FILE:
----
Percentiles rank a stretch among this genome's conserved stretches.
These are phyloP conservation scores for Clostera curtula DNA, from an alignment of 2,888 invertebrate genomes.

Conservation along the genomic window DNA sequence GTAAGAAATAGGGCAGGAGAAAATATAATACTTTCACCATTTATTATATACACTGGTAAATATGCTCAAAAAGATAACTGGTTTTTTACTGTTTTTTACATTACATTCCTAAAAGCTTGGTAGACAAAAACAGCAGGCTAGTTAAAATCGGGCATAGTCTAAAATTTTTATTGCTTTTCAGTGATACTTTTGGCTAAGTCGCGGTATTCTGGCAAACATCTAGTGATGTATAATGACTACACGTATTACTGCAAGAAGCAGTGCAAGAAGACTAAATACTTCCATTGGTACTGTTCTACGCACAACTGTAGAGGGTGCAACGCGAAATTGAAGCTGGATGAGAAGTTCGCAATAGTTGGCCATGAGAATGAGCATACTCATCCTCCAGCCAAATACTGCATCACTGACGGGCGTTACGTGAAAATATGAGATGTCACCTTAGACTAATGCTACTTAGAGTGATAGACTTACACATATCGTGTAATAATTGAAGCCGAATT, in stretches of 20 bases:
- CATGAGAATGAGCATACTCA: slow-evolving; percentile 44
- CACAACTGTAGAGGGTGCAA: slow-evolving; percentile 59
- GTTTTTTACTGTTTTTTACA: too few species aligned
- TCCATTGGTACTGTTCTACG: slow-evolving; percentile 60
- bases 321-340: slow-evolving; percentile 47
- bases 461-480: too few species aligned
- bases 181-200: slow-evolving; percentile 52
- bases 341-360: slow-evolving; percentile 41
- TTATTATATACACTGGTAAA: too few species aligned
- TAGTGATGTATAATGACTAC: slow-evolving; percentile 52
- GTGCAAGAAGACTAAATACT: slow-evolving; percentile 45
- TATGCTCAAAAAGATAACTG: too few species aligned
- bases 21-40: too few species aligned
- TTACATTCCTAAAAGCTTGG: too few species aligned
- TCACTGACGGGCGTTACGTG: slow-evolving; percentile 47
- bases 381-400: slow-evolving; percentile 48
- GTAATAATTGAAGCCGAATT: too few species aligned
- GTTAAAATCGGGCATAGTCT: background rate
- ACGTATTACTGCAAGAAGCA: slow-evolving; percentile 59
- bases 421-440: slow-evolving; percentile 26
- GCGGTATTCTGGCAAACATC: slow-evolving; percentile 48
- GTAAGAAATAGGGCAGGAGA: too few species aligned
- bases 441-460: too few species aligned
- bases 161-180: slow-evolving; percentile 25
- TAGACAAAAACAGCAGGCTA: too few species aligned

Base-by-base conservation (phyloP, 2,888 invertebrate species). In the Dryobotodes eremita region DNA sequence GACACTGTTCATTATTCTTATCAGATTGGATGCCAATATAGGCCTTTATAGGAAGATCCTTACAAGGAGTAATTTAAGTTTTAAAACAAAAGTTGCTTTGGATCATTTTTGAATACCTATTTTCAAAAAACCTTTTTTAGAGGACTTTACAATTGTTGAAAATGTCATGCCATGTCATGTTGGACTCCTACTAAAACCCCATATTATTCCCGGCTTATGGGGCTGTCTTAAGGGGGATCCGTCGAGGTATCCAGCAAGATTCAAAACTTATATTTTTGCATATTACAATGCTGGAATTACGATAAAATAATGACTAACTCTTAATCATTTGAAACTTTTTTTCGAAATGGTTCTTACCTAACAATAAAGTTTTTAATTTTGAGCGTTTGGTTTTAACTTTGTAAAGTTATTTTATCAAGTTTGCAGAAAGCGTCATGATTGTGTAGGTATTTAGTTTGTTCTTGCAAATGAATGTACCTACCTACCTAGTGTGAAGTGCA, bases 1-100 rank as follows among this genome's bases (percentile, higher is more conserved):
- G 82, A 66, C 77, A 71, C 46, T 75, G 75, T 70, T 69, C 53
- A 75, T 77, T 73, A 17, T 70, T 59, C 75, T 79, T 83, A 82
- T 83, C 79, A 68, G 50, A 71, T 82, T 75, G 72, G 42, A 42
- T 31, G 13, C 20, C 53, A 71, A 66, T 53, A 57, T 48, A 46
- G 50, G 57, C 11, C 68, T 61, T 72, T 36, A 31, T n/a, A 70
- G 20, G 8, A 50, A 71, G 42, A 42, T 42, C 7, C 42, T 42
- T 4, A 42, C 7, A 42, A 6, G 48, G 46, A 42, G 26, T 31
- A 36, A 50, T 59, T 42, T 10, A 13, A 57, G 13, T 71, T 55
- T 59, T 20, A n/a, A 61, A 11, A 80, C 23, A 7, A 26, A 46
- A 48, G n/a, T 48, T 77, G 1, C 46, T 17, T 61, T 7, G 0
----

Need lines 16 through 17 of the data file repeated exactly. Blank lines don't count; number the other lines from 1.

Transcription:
- bases 21-40: too few species aligned
- TTACATTCCTAAAAGCTTGG: too few species aligned